Lecture on informal workshop on Argument Mining
January 12 (Friday)
National Institute of Informatics
13:00-14:00, Paolo Torroni
Context-Independent Argument Mining
Argument mining is a booming area at the intersection of artificial intelligence, machine learning and computational linguistics. The wide-scale availability of natural language resources, together with recent technological advances, promise to unlock unforeseen applications and open new research perspectives. However, the majority of current approaches are highly domain-specific. The challenge here is to develop methods that can be smoothly adapted to several domains and different applications. In this talk, we discuss recent trends in argument mining, with a special emphasis on the corpora that are being developed for this task. After a brief review of the state of the art, we present our recent work on context-independent argument mining, where we show that the rhetorical structure of argumentation in natural language can provide effective cues to mining systems.
14:15-15:00, Naoya Inoue, Paul Reisert
Towards Capturing Implicit Reasoning of Argumentative Texts
Automatic understanding of implicit reasoning underlying argumentative texts has potential for applications such as automated essay grading and multi-document summarization. In this talk, we introduce our recent efforts towards implicit reasoning identification. First, we discuss our annotated corpus of argumentation templates, where we augment an existing, reliable corpus of argumentative texts with such implicit reasoning via predefined templates. We also discuss our first attempt of an automated model for implicit reasoning identification. In the second part of the talk, we discuss our ongoing work for extending abductive reasoning with distributed representations for implicit reasoning identification.
15:15-16:00, Vitor Castro
Detection of Argumentative Texts in the User-Generated Web
Argument mining is a relatively new, rapidly developing area inside of natural language processing. The automatic extraction of argument structure can be applied to fields as varied as legal precedent discovery, summarization, opinion mining and writing assistance. In this context, the user-generated web poses unique challenges, such as a relative lack of well-formed arguments, high linguistic variability, and the sheer amount of available data. One aspect of this research field that has been largely overlooked up until now is determining which texts in this huge quantity of documents are adequate for the mining of argument microstructure and subsequent processing, i.e. which texts are argumentative in nature. In this presentation, we will first show how this problem has been described in previous work, but not, to the best of our knowledge, tackled effectively just yet. Then, we will talk about how we intend to approach the problem by using claim detection information and other machine learning techniques to automatically classify documents as topic-relevant argumentative or not. We plan to evaluate our method by performing additional annotations on top of an existing corpus.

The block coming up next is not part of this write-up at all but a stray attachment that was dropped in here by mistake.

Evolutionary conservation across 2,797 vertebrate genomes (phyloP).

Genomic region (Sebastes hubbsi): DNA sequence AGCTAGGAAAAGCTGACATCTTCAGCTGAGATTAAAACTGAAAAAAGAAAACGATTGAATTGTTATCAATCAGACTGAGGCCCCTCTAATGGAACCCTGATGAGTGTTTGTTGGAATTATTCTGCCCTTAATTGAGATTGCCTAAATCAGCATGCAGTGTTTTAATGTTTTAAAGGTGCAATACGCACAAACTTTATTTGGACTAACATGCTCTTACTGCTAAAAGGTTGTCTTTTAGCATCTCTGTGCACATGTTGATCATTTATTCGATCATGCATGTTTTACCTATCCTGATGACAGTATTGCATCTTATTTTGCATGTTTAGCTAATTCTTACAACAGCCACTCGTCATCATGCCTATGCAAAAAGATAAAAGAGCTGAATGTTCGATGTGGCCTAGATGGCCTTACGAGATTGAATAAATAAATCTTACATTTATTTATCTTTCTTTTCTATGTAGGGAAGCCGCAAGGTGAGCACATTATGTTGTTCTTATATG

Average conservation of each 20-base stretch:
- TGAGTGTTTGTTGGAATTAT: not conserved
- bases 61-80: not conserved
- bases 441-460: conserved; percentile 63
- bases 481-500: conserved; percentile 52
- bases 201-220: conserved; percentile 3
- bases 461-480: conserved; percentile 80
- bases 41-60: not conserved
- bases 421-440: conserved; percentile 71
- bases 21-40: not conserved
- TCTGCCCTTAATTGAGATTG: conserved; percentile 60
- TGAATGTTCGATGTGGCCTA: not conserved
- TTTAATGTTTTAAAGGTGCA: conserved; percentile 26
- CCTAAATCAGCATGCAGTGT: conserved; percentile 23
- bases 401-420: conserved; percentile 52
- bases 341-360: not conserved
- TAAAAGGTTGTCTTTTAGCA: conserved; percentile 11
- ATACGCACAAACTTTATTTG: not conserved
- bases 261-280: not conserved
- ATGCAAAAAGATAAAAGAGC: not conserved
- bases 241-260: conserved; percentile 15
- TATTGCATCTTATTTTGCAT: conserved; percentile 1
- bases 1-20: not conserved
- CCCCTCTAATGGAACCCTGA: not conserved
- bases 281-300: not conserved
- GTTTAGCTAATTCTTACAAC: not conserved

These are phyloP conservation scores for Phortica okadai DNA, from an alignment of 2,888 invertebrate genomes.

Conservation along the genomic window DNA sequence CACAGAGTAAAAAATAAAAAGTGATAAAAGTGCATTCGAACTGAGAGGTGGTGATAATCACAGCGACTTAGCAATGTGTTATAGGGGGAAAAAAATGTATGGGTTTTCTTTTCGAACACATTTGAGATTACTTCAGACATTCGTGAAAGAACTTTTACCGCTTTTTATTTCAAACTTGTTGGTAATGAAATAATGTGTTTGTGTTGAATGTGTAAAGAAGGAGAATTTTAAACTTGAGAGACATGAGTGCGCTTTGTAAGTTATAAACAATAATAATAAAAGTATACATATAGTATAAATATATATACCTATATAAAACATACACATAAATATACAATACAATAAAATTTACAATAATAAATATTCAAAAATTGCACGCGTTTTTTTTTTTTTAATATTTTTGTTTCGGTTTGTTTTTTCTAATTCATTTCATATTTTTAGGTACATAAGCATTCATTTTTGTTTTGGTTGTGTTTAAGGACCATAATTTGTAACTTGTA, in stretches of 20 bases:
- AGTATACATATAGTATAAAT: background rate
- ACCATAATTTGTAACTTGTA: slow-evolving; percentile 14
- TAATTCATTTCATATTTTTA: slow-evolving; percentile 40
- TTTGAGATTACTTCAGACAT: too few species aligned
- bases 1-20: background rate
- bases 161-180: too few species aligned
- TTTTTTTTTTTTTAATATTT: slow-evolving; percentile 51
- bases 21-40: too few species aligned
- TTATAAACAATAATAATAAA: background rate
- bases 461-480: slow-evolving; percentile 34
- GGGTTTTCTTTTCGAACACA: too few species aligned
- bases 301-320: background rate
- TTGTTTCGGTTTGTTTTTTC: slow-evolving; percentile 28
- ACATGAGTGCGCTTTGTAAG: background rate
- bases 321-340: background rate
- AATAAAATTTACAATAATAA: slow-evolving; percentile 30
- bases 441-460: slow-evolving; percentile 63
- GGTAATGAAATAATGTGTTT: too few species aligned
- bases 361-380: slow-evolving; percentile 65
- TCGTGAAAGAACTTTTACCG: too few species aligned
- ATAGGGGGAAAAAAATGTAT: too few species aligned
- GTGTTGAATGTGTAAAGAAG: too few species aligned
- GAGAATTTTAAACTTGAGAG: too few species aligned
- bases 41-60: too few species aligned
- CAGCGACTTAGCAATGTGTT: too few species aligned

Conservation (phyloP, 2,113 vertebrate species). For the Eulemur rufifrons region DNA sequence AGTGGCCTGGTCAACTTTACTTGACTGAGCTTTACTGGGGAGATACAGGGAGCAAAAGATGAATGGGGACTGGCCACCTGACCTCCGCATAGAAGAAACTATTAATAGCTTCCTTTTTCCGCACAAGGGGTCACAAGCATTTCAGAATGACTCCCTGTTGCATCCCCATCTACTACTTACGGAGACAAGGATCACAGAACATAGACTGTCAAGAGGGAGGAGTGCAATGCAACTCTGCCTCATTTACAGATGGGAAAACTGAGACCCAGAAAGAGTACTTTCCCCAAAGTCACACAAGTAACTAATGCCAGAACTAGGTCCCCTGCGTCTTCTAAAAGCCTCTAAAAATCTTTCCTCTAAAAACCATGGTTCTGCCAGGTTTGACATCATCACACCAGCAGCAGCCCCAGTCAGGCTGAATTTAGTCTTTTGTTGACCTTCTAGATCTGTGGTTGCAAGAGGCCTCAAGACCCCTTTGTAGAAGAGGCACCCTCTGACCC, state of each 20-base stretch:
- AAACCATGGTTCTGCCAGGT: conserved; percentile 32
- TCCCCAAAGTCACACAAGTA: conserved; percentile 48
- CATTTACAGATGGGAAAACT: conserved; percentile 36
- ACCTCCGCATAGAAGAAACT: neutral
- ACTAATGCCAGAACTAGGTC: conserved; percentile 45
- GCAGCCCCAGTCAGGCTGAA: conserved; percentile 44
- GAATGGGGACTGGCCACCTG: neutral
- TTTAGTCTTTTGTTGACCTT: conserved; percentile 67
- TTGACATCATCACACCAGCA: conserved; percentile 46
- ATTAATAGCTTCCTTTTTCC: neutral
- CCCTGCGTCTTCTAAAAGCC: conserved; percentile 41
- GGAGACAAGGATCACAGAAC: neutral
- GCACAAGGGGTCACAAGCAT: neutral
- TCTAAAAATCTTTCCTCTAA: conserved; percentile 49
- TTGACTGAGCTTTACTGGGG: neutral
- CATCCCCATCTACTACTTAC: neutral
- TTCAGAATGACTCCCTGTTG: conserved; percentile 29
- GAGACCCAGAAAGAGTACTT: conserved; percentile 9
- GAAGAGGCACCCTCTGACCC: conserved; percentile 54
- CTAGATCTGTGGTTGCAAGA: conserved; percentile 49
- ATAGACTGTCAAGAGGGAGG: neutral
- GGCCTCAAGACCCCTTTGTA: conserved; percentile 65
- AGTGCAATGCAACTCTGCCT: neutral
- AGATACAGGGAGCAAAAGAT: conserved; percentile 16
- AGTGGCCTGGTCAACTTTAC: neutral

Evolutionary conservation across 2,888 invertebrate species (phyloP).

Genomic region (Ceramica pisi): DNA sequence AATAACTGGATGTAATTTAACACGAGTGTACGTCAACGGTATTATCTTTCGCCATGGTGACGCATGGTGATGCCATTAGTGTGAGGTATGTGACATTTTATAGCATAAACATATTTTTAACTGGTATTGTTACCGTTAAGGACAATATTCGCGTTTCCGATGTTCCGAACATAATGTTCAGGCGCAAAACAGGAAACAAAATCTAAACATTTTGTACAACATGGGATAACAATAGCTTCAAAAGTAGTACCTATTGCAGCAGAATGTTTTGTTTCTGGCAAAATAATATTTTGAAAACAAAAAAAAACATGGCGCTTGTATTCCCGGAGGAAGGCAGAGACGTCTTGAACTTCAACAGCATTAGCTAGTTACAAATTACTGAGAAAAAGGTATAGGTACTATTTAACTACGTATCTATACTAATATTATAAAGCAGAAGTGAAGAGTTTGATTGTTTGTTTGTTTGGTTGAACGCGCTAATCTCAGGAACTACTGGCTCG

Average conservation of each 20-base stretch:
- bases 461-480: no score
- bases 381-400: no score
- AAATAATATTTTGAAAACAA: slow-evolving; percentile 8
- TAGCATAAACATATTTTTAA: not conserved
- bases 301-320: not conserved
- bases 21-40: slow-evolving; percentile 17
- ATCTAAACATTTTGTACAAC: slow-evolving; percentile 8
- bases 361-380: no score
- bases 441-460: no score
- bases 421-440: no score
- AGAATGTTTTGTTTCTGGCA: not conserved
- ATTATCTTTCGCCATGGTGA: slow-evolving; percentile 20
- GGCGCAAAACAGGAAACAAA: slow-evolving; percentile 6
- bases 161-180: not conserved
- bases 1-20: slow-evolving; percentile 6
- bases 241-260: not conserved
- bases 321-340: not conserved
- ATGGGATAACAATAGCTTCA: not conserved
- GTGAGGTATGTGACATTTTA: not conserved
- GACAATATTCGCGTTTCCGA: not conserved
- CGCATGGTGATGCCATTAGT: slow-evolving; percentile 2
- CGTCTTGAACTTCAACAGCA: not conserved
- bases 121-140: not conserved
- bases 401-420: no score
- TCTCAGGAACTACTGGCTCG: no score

16:15-17:00, Gaku Morio, Katsuhide Fujita
Supporting Large-scale Online Discussions by Argument Mining
Online discussions have been attracting much attention in recent years. They allow people to hold discussions online, whereas these have traditionally been conducted face-to-face at town meetings, etc. However, in large-scale online discussions, some original problems such as groupthink and flaming happen. Therefore, supporting such problems with argument mining techniques is important research topics in large-scale online discussions. In our presentation, we present supporting applications of the large-scale discussions based on argument mining: competence estimation and automatic type classification of posts. In addition, our ongoing research progress to support the large-scale discussions by argumentation mining.
17:15-18:00, Katsumi Nitta
Toward Automated Scoring of Argumentation Skills
Every year, intercollegiate negotiation competition is held in Japan, and more than 40 teams participate in this competition. The score sheets consists of 30 criteria to evaluate the argumentation skills such as strategy of negotiation, constructive proposal of alternatives, effective discussion and so on. The tentative result of estimating the scores by argumentation records is presented.
Ken Satoh (ksatoh(at)nii.ac.jp)